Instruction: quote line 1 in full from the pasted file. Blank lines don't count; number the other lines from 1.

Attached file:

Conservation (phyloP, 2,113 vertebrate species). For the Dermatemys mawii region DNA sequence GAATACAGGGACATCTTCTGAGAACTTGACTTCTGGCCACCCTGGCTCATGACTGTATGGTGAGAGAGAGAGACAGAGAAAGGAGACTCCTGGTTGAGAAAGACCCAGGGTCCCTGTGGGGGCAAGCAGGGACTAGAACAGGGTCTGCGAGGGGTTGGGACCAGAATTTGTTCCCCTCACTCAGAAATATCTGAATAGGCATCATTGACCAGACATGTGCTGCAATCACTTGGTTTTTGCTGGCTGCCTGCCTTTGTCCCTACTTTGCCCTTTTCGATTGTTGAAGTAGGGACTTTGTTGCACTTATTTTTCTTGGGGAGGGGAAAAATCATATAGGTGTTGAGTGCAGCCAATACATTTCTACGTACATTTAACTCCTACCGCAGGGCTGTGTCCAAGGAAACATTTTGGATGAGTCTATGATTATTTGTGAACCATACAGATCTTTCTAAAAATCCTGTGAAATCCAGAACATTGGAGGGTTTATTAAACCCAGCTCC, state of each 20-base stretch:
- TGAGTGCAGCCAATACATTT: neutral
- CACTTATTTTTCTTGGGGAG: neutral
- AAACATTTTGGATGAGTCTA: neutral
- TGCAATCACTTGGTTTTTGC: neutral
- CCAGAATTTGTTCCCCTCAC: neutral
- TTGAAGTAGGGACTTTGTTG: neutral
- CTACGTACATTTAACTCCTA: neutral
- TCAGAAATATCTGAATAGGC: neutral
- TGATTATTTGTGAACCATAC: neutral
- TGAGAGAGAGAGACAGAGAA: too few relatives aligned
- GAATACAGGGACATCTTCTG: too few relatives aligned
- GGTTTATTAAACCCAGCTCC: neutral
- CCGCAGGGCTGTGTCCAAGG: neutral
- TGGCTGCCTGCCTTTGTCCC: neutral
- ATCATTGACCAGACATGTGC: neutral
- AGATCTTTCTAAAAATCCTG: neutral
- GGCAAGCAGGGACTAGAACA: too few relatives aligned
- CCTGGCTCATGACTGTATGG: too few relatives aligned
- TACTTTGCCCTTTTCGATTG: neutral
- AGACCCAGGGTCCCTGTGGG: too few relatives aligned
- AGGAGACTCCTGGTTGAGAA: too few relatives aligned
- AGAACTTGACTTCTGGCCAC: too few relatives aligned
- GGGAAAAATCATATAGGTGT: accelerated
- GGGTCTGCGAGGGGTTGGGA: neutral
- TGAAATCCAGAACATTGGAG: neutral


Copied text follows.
Conservation (phyloP, 2,113 vertebrate species). For the Dermatemys mawii region DNA sequence GAATACAGGGACATCTTCTGAGAACTTGACTTCTGGCCACCCTGGCTCATGACTGTATGGTGAGAGAGAGAGACAGAGAAAGGAGACTCCTGGTTGAGAAAGACCCAGGGTCCCTGTGGGGGCAAGCAGGGACTAGAACAGGGTCTGCGAGGGGTTGGGACCAGAATTTGTTCCCCTCACTCAGAAATATCTGAATAGGCATCATTGACCAGACATGTGCTGCAATCACTTGGTTTTTGCTGGCTGCCTGCCTTTGTCCCTACTTTGCCCTTTTCGATTGTTGAAGTAGGGACTTTGTTGCACTTATTTTTCTTGGGGAGGGGAAAAATCATATAGGTGTTGAGTGCAGCCAATACATTTCTACGTACATTTAACTCCTACCGCAGGGCTGTGTCCAAGGAAACATTTTGGATGAGTCTATGATTATTTGTGAACCATACAGATCTTTCTAAAAATCCTGTGAAATCCAGAACATTGGAGGGTTTATTAAACCCAGCTCC, state of each 20-base stretch: